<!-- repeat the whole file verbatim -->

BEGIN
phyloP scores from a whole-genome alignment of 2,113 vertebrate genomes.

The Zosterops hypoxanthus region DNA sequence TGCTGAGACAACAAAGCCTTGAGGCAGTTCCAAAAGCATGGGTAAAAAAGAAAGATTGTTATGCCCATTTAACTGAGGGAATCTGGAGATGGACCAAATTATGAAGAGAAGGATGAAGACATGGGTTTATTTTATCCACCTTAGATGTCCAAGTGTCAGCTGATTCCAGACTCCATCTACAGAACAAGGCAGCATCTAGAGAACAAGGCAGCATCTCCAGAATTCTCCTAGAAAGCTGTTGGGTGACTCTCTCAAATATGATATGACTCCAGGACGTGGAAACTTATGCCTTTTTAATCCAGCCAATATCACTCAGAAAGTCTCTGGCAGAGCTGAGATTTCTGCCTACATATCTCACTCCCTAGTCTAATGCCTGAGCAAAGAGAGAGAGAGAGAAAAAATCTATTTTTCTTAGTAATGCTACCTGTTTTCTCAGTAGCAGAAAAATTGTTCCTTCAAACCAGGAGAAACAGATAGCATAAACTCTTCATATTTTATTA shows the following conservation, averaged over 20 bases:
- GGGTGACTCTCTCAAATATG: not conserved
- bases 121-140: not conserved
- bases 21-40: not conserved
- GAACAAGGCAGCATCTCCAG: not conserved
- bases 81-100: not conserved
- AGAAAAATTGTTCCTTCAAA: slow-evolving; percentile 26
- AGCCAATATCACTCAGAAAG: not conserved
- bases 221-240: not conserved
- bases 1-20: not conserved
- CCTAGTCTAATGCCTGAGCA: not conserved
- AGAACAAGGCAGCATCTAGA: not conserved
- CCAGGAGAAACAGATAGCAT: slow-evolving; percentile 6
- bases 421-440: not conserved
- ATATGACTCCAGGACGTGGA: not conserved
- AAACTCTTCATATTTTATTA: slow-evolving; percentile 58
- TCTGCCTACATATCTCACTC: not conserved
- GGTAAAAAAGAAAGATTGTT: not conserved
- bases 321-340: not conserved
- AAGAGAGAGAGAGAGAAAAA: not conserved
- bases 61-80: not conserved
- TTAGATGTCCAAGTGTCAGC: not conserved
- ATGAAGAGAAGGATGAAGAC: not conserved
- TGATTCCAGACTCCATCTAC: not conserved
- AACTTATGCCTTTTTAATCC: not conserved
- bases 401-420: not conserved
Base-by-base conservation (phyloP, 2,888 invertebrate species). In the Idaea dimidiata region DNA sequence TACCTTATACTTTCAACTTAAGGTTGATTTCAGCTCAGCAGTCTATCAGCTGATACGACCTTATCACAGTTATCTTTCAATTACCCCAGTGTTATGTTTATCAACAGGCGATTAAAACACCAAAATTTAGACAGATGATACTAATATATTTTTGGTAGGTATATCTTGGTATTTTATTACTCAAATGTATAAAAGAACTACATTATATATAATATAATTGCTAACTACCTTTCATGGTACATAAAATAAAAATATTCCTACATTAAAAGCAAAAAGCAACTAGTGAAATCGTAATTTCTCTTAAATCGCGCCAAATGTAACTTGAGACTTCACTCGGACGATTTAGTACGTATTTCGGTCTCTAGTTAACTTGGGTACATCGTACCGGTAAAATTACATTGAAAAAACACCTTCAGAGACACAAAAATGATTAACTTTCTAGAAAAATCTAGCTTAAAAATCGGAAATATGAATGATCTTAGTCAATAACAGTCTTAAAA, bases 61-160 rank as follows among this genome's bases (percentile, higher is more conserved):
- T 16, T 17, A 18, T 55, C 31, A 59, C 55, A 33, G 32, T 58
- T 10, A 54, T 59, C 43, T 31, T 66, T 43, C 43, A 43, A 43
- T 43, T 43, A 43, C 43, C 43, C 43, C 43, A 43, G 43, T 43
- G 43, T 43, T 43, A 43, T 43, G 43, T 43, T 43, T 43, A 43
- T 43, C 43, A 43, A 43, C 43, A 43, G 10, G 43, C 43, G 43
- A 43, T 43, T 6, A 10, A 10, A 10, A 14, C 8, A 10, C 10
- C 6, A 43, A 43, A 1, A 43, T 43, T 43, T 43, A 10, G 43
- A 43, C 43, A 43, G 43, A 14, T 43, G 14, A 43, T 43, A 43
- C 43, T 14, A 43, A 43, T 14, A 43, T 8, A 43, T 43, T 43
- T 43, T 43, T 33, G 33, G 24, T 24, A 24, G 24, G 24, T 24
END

phyloP scores from a whole-genome alignment of 2,113 vertebrate genomes.

The Zosterops hypoxanthus region DNA sequence TGCTGAGACAACAAAGCCTTGAGGCAGTTCCAAAAGCATGGGTAAAAAAGAAAGATTGTTATGCCCATTTAACTGAGGGAATCTGGAGATGGACCAAATTATGAAGAGAAGGATGAAGACATGGGTTTATTTTATCCACCTTAGATGTCCAAGTGTCAGCTGATTCCAGACTCCATCTACAGAACAAGGCAGCATCTAGAGAACAAGGCAGCATCTCCAGAATTCTCCTAGAAAGCTGTTGGGTGACTCTCTCAAATATGATATGACTCCAGGACGTGGAAACTTATGCCTTTTTAATCCAGCCAATATCACTCAGAAAGTCTCTGGCAGAGCTGAGATTTCTGCCTACATATCTCACTCCCTAGTCTAATGCCTGAGCAAAGAGAGAGAGAGAGAAAAAATCTATTTTTCTTAGTAATGCTACCTGTTTTCTCAGTAGCAGAAAAATTGTTCCTTCAAACCAGGAGAAACAGATAGCATAAACTCTTCATATTTTATTA shows the following conservation, averaged over 20 bases:
- GGGTGACTCTCTCAAATATG: not conserved
- bases 121-140: not conserved
- bases 21-40: not conserved
- GAACAAGGCAGCATCTCCAG: not conserved
- bases 81-100: not conserved
- AGAAAAATTGTTCCTTCAAA: slow-evolving; percentile 26
- AGCCAATATCACTCAGAAAG: not conserved
- bases 221-240: not conserved
- bases 1-20: not conserved
- CCTAGTCTAATGCCTGAGCA: not conserved
- AGAACAAGGCAGCATCTAGA: not conserved
- CCAGGAGAAACAGATAGCAT: slow-evolving; percentile 6
- bases 421-440: not conserved
- ATATGACTCCAGGACGTGGA: not conserved
- AAACTCTTCATATTTTATTA: slow-evolving; percentile 58
- TCTGCCTACATATCTCACTC: not conserved
- GGTAAAAAAGAAAGATTGTT: not conserved
- bases 321-340: not conserved
- AAGAGAGAGAGAGAGAAAAA: not conserved
- bases 61-80: not conserved
- TTAGATGTCCAAGTGTCAGC: not conserved
- ATGAAGAGAAGGATGAAGAC: not conserved
- TGATTCCAGACTCCATCTAC: not conserved
- AACTTATGCCTTTTTAATCC: not conserved
- bases 401-420: not conserved
Base-by-base conservation (phyloP, 2,888 invertebrate species). In the Idaea dimidiata region DNA sequence TACCTTATACTTTCAACTTAAGGTTGATTTCAGCTCAGCAGTCTATCAGCTGATACGACCTTATCACAGTTATCTTTCAATTACCCCAGTGTTATGTTTATCAACAGGCGATTAAAACACCAAAATTTAGACAGATGATACTAATATATTTTTGGTAGGTATATCTTGGTATTTTATTACTCAAATGTATAAAAGAACTACATTATATATAATATAATTGCTAACTACCTTTCATGGTACATAAAATAAAAATATTCCTACATTAAAAGCAAAAAGCAACTAGTGAAATCGTAATTTCTCTTAAATCGCGCCAAATGTAACTTGAGACTTCACTCGGACGATTTAGTACGTATTTCGGTCTCTAGTTAACTTGGGTACATCGTACCGGTAAAATTACATTGAAAAAACACCTTCAGAGACACAAAAATGATTAACTTTCTAGAAAAATCTAGCTTAAAAATCGGAAATATGAATGATCTTAGTCAATAACAGTCTTAAAA, bases 61-160 rank as follows among this genome's bases (percentile, higher is more conserved):
- T 16, T 17, A 18, T 55, C 31, A 59, C 55, A 33, G 32, T 58
- T 10, A 54, T 59, C 43, T 31, T 66, T 43, C 43, A 43, A 43
- T 43, T 43, A 43, C 43, C 43, C 43, C 43, A 43, G 43, T 43
- G 43, T 43, T 43, A 43, T 43, G 43, T 43, T 43, T 43, A 43
- T 43, C 43, A 43, A 43, C 43, A 43, G 10, G 43, C 43, G 43
- A 43, T 43, T 6, A 10, A 10, A 10, A 14, C 8, A 10, C 10
- C 6, A 43, A 43, A 1, A 43, T 43, T 43, T 43, A 10, G 43
- A 43, C 43, A 43, G 43, A 14, T 43, G 14, A 43, T 43, A 43
- C 43, T 14, A 43, A 43, T 14, A 43, T 8, A 43, T 43, T 43
- T 43, T 43, T 33, G 33, G 24, T 24, A 24, G 24, G 24, T 24